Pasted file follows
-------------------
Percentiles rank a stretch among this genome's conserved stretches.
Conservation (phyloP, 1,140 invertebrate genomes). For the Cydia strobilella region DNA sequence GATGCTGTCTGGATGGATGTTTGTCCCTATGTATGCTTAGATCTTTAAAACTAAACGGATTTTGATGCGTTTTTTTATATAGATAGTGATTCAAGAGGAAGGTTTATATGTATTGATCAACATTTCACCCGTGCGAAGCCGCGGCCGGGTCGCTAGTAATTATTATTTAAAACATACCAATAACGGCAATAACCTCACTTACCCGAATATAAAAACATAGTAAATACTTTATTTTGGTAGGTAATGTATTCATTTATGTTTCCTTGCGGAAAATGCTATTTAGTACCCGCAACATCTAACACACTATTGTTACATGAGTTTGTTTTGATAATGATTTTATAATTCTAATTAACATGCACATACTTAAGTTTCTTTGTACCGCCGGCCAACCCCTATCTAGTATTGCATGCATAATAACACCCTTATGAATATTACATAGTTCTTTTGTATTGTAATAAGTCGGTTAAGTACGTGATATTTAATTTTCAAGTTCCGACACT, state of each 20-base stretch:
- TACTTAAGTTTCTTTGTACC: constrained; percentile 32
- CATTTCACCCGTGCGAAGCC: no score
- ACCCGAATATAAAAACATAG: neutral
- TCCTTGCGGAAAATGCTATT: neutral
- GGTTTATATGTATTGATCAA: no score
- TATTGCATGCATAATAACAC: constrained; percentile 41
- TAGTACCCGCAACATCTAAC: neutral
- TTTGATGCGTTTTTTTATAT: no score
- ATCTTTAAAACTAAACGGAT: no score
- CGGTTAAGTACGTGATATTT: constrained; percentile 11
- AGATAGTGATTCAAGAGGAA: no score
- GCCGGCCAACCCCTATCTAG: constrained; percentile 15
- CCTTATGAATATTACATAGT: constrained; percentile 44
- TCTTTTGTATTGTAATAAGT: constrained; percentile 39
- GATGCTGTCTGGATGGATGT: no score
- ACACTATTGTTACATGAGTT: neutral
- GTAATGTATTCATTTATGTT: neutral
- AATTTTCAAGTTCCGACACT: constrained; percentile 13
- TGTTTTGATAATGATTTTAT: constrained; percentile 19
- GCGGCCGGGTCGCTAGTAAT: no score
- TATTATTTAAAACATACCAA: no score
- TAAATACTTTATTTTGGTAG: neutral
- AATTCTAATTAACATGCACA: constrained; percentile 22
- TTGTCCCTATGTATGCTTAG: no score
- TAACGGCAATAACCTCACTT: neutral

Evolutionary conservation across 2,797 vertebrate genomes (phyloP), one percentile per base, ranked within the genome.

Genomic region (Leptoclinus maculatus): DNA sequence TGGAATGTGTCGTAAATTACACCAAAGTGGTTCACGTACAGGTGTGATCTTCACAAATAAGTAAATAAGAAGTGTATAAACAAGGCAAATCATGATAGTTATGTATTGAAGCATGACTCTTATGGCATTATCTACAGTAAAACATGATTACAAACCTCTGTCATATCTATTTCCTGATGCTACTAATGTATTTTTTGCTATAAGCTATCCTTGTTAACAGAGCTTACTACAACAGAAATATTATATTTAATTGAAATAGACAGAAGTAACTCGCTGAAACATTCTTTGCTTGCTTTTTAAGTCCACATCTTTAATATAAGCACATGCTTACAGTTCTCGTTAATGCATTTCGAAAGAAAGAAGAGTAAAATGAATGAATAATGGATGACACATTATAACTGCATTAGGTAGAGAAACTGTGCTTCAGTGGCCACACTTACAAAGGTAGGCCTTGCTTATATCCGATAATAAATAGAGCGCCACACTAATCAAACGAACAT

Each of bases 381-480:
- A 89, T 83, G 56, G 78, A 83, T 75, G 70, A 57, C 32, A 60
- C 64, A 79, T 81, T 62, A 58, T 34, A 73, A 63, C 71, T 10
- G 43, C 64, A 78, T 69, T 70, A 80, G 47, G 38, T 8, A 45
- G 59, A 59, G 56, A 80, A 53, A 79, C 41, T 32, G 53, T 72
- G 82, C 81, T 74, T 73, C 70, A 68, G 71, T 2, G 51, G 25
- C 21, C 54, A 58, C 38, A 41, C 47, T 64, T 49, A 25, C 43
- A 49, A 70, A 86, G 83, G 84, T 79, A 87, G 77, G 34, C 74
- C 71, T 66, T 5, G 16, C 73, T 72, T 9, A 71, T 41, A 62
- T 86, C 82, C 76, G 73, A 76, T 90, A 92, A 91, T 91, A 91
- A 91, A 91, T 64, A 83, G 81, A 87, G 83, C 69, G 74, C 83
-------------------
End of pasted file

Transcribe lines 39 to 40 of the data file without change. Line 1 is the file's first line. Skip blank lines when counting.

- T 86, C 82, C 76, G 73, A 76, T 90, A 92, A 91, T 91, A 91
- A 91, A 91, T 64, A 83, G 81, A 87, G 83, C 69, G 74, C 83